An example of a gerund is the word "skiing" in the sentence "Skiing is something I like to do," since "skiing" is the thing you like doing and not the action of the sentence.
- in Latin, a verbal noun in the singular of all cases but the nominative, used to indicate continuing or generalized action (Ex.: probandi in onus probandi, “the burden of proving”)
- in other languages, any of various forms analogous to this; specif., an English verbal noun ending in -ing that has all the uses of the noun but retains certain syntactic characteristics of the verb, such as the ability to take an object or an adverbial modifier (Ex.: playing in “Playing golf is his only exercise”)
Origin of gerundLate Latin gerundium from Classical Latin gerundus, gerund, gerundive of gerere, to do, carry out
- In Latin, a noun derived from a verb and having all case forms except the nominative.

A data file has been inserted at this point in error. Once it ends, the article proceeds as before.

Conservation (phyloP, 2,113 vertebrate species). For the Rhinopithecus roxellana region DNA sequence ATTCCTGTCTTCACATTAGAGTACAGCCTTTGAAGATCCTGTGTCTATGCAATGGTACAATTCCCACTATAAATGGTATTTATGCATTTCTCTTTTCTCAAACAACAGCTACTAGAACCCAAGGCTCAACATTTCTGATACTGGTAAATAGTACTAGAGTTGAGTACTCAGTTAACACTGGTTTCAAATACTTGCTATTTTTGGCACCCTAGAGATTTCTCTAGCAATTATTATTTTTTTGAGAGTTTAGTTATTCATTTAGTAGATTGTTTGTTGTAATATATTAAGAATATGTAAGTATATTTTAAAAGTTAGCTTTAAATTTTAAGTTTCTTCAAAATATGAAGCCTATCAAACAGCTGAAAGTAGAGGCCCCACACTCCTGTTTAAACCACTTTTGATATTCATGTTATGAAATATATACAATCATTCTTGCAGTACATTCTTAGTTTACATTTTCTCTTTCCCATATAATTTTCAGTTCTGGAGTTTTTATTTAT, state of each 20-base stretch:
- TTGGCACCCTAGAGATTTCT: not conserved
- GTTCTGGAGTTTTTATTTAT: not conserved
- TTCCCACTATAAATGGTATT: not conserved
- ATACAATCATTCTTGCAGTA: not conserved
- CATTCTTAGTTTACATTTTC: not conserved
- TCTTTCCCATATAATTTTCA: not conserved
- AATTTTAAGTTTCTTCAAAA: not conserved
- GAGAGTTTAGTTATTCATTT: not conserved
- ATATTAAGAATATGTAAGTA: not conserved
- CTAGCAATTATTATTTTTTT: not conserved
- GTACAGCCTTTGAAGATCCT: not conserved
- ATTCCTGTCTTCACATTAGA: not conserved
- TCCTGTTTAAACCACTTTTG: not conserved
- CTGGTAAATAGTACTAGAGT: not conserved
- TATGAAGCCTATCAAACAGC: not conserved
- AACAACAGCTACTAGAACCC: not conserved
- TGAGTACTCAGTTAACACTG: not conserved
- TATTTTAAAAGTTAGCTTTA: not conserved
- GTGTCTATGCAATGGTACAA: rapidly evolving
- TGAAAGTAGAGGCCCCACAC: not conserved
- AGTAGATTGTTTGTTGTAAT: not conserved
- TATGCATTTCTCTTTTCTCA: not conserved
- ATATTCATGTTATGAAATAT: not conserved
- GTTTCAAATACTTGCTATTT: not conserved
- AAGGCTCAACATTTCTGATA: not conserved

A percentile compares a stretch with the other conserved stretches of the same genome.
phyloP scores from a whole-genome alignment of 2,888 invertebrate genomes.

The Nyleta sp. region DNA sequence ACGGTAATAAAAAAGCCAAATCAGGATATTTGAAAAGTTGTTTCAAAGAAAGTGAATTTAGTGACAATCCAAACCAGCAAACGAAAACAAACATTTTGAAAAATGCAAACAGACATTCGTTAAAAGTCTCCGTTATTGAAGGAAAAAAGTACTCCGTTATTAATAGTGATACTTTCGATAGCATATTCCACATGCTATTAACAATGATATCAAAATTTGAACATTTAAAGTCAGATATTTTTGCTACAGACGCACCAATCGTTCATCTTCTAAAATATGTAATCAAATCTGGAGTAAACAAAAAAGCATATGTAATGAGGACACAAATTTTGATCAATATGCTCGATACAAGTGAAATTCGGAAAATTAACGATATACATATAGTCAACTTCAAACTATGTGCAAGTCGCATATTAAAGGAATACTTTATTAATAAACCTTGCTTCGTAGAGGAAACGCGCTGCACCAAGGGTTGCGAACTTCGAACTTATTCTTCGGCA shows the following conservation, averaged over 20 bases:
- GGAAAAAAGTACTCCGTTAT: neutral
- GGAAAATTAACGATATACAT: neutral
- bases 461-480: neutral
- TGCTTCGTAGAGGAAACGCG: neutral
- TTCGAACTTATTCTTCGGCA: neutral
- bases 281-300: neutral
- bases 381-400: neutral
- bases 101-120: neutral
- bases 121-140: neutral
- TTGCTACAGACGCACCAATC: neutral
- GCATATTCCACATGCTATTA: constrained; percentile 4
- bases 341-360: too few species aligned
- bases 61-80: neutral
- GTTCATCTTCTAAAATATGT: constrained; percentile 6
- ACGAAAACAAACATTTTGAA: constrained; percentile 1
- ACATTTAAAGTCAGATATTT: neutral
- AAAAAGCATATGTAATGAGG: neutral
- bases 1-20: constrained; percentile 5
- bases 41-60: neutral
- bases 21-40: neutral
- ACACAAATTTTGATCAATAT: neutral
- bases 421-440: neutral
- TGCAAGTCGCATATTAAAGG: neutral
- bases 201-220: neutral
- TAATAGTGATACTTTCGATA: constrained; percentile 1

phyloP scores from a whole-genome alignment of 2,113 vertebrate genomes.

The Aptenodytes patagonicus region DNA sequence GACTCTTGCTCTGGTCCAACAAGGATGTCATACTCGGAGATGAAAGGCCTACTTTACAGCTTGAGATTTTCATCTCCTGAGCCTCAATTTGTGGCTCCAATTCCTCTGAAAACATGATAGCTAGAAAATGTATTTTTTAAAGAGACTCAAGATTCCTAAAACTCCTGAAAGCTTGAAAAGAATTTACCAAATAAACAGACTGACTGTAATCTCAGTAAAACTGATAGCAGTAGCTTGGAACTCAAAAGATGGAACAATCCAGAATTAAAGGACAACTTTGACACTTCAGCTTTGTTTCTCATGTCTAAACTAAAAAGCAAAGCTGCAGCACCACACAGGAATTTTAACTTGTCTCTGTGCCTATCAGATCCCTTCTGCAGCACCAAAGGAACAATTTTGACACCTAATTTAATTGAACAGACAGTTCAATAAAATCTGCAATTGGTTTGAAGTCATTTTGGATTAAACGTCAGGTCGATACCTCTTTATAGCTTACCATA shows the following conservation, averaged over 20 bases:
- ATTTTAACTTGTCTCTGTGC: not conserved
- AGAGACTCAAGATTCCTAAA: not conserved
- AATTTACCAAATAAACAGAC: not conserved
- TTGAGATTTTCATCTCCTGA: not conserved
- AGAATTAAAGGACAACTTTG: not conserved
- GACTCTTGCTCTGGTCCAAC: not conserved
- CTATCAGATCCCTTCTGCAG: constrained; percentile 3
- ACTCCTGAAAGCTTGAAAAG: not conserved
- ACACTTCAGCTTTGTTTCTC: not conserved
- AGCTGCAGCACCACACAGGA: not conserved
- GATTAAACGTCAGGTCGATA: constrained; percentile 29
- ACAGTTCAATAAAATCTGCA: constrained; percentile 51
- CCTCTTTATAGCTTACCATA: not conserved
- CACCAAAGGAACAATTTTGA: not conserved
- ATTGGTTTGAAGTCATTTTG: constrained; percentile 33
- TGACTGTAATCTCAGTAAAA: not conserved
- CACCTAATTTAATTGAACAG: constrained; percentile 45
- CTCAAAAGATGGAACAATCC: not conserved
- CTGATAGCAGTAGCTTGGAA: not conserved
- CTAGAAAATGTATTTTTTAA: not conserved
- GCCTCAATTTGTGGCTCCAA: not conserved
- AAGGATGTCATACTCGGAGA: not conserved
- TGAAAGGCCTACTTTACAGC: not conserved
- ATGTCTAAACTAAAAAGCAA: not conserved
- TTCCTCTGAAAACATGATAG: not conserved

- In other languages, a verbal noun analogous to the Latin gerund, such as the English form ending in -ing when used as a noun, as in singing in We admired the choir's singing. See Usage Note at fused participle.
Origin of gerundLate Latin gerundium from alteration ( modeled on participium participle ) of Latin gerundum variant of gerendum neuter gerundive of gerere to carry on
- (grammar) A verbal form that functions as a verbal noun. (In English, a gerund has the same spelling as a present participle, but functions differently.)
- In the phrase ‘Walking is good exercise.’, walking is a gerund.
- (grammar) In some languages such as Italian or Russian, a verbal form similar to a present participle, but functioning as an adverb. These words are sometimes referred to as conjunctive participles.
- In the Russian 'Нельзя переходить улицу, читая газету.’ (One shouldn’t cross a street while reading a newspaper.), читая ‘while reading’ is a gerund.
From Latin gerundium, from gerundus (“which is to be carried out”), future passive participle (gerundive) of gerō (“carry, bear”).